Views of the Future
Glass is unequaled in its ability to brighten the design space on board and connect us to the water.
Market trends and client demand tend to pilot the ship. Any boatbuilder worth its salt knows this and keeps an eye trained on the marketplace while, at the same time, attempting to set its creations apart from the competition. Some developments have been instrumental in pushing boating forward while others still have us scratching our heads. No matter the trends, one goal remains: to connect us to the water.
And what better medium than glass? Working in tandem with lighter, stronger hulls and superstructures and utilizing glazing innovations trickling down from the automotive and architectural sectors, glass has become a more workable building material, while opening up the design space more than ever before.
Take hullside windows. Techniques like interlayering—technology developed to toughen composite materials—have seriously upgraded the once tiny, damage-prone portholes. Sizable portions of the hull can now be replaced with strong, stiff, fixed or operable glass panels. They’ve been a game-changer in lighting up typically dark spaces belowdecks—and that’s a trend that shows no sign of abating—but they’re dwarfed by the expanse of glass making its way above decks.
“Part of the appeal and fun of boating is being on the ocean, and large areas of glass celebrate this,” says Horizon Yachts Marketing Director Elise Moffitt. It’s a design hallmark across the Taiwanese builder’s eight-model line but most evident in its Fast Displacement Series. The striking profile of these vessels—with their large, angular cutaway bulwarks—are even more appreciated when standing in the salon or on-deck master stateroom of the series (the model line includes a 77- and 87-footer, with plans for larger boats) due to floor-to-ceiling windows in both areas, the first models from Horizon to offer this.
Another Taiwanese builder, Ocean Alexander, employs an astounding quantity of glass in three specific areas on its latest design departure, the 90R. Like Horizon, large sections of the bulwarks are absent, allowing for unobstructed views from enormous windows in the salon and the on-deck master. There’s also the “beach house,” a very cool, all glass (even the ceiling) salon-type area on the same level as the swim platform where you might find a tender garage or beach club. And atop it all is the skylounge (flybridge) which also gets the floor-to-headliner window treatment.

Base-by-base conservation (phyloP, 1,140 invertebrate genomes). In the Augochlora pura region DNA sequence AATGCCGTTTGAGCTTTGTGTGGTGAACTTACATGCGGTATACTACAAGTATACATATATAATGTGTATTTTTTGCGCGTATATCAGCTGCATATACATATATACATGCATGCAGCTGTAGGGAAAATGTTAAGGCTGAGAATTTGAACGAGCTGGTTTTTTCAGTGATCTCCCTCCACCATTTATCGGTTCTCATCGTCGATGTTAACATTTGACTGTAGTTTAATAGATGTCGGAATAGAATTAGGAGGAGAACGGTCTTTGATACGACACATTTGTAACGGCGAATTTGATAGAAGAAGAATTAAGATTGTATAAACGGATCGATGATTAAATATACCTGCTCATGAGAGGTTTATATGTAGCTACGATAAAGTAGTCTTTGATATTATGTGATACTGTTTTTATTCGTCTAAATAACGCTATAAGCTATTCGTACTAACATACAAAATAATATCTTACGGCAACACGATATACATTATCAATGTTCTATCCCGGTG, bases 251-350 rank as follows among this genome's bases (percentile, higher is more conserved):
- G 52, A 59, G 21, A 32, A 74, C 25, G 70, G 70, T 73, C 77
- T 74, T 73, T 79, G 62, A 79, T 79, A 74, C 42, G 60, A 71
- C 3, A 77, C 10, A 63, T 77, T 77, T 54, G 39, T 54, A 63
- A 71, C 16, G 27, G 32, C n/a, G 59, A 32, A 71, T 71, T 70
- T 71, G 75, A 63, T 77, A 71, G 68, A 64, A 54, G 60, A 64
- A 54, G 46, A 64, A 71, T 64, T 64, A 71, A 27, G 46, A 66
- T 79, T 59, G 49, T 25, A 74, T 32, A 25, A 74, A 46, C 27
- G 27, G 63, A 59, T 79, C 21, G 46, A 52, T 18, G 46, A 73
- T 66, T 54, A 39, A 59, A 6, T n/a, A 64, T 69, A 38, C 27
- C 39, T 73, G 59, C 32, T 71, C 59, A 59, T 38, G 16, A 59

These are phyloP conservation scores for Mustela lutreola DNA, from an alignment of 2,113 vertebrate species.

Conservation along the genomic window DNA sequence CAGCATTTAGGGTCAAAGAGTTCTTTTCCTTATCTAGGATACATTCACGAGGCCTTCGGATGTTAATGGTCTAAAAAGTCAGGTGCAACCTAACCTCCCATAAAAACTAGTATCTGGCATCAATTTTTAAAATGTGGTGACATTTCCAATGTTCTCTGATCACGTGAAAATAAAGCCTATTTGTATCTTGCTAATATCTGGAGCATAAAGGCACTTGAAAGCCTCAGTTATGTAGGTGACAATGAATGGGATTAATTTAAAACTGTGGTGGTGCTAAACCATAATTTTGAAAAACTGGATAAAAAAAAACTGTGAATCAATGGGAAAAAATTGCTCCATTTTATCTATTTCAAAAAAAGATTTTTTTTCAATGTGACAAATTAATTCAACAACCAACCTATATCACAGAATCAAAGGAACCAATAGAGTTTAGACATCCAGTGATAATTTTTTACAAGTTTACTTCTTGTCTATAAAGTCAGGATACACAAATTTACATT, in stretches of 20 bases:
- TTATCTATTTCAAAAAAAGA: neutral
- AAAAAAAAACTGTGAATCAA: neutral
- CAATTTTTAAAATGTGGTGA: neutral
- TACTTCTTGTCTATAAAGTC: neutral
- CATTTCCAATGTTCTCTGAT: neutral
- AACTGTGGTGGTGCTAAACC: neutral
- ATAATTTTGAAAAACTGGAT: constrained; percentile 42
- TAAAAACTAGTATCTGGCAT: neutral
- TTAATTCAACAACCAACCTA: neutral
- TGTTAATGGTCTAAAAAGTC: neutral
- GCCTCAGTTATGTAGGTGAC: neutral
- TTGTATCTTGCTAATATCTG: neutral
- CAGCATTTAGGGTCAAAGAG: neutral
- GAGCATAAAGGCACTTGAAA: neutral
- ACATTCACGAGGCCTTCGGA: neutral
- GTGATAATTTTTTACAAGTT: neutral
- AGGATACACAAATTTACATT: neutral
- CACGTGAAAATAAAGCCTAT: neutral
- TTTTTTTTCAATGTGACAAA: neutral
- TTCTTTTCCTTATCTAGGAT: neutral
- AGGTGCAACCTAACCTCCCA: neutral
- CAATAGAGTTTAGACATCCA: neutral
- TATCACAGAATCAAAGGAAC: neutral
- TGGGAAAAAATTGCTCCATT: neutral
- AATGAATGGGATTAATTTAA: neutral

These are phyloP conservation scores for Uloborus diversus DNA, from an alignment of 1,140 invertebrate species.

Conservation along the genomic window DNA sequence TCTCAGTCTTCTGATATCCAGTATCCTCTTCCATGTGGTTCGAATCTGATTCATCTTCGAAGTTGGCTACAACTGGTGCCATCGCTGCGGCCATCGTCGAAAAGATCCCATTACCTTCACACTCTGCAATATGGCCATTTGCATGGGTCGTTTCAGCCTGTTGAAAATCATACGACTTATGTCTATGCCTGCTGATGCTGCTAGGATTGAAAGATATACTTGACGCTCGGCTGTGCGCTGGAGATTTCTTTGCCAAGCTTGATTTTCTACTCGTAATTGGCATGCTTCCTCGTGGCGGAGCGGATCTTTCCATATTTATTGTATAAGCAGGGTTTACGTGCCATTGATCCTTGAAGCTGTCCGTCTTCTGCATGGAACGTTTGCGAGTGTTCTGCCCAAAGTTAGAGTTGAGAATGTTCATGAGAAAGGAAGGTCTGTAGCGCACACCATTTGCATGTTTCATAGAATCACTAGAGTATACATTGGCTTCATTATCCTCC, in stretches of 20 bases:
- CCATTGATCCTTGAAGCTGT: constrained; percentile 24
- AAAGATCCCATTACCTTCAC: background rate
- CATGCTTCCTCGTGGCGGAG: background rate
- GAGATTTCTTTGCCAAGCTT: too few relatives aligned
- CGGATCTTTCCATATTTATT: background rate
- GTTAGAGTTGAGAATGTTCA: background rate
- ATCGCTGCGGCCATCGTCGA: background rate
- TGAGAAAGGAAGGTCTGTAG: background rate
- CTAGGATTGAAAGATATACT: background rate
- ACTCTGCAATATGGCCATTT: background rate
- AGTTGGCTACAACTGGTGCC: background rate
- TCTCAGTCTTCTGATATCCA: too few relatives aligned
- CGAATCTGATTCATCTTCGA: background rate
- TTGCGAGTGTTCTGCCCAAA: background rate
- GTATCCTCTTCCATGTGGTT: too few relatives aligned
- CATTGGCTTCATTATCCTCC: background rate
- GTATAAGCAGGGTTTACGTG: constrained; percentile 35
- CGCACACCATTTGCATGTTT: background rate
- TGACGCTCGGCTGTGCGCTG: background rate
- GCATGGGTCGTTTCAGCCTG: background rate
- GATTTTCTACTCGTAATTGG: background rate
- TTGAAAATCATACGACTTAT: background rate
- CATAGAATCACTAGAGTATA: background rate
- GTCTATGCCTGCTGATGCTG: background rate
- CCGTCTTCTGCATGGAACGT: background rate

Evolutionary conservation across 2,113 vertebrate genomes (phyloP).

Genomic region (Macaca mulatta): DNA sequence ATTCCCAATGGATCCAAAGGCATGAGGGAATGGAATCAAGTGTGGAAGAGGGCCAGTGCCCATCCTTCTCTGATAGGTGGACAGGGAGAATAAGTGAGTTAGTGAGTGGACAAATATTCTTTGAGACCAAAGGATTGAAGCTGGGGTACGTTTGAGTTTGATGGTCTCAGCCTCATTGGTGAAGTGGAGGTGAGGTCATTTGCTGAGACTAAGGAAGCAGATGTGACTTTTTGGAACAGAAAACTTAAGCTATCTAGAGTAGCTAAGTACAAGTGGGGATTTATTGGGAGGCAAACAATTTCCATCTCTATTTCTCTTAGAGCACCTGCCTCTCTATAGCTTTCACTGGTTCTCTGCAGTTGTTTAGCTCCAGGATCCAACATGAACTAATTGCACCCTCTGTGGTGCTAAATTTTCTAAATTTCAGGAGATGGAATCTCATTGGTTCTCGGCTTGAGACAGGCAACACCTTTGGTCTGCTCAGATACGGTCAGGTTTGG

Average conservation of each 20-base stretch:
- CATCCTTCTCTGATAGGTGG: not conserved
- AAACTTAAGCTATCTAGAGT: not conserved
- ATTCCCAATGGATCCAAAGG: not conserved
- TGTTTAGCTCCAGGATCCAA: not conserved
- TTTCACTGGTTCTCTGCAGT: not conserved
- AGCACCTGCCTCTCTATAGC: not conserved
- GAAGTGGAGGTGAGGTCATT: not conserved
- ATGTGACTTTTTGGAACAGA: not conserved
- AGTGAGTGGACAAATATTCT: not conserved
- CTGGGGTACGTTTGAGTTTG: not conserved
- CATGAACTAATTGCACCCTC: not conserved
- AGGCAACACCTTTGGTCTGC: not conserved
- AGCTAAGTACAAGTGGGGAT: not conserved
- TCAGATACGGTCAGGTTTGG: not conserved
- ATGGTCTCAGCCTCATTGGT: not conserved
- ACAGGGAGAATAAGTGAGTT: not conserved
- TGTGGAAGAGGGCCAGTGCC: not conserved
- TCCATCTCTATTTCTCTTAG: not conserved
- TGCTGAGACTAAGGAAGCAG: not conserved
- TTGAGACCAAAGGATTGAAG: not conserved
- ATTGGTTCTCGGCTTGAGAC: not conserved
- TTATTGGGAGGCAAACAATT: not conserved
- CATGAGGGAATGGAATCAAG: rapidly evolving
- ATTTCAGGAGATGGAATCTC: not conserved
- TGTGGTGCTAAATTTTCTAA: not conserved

I wondered how they accomplish this without sacrificing hull strength and rigidity. Sally Doleski, Ocean Alexander’s vice president of marketing, mentions that while having an all-carbon-fiber enclosed bridge—a first for the builder—helps with an ideal strength-to-weight ratio, credit goes to the support structure surrounding the openings. “[We] invest in aerospace-grade aluminum alloy to allow for industry-leading large windows and doors,” Doleski tells me.
I know what you’re thinking: It’ll be hot as Hades with all that glass. Boatbuilders innately understand that their clients are not looking to grow geraniums but rather take in panoramic vistas in climate-controlled comfort. Doleski chose to keep some of Ocean Alexander’s methods under wraps, but did say they work with specialized glaziers, utilizing “internal coatings and chemical treatments that embed the UV blockers inside the glass.” Moffitt, on the other hand, credited tinted and tempered low-E glass as the means to control temperature in their boat’s glass environs and tells me, “We use professional glass manufacturers who specialize in making sandwich-core window panels.”
Expect the material to keep innovating—and in some cases dictating—yacht design. I’ve seen plans for megayachts that utilize structural glass (think: Apple Store) for superstructures. I have no doubt engineers and naval architects will figure out how to pull this off and meet the rigorous standards put forth by the various classification societies. After all, the benefits are quite clear.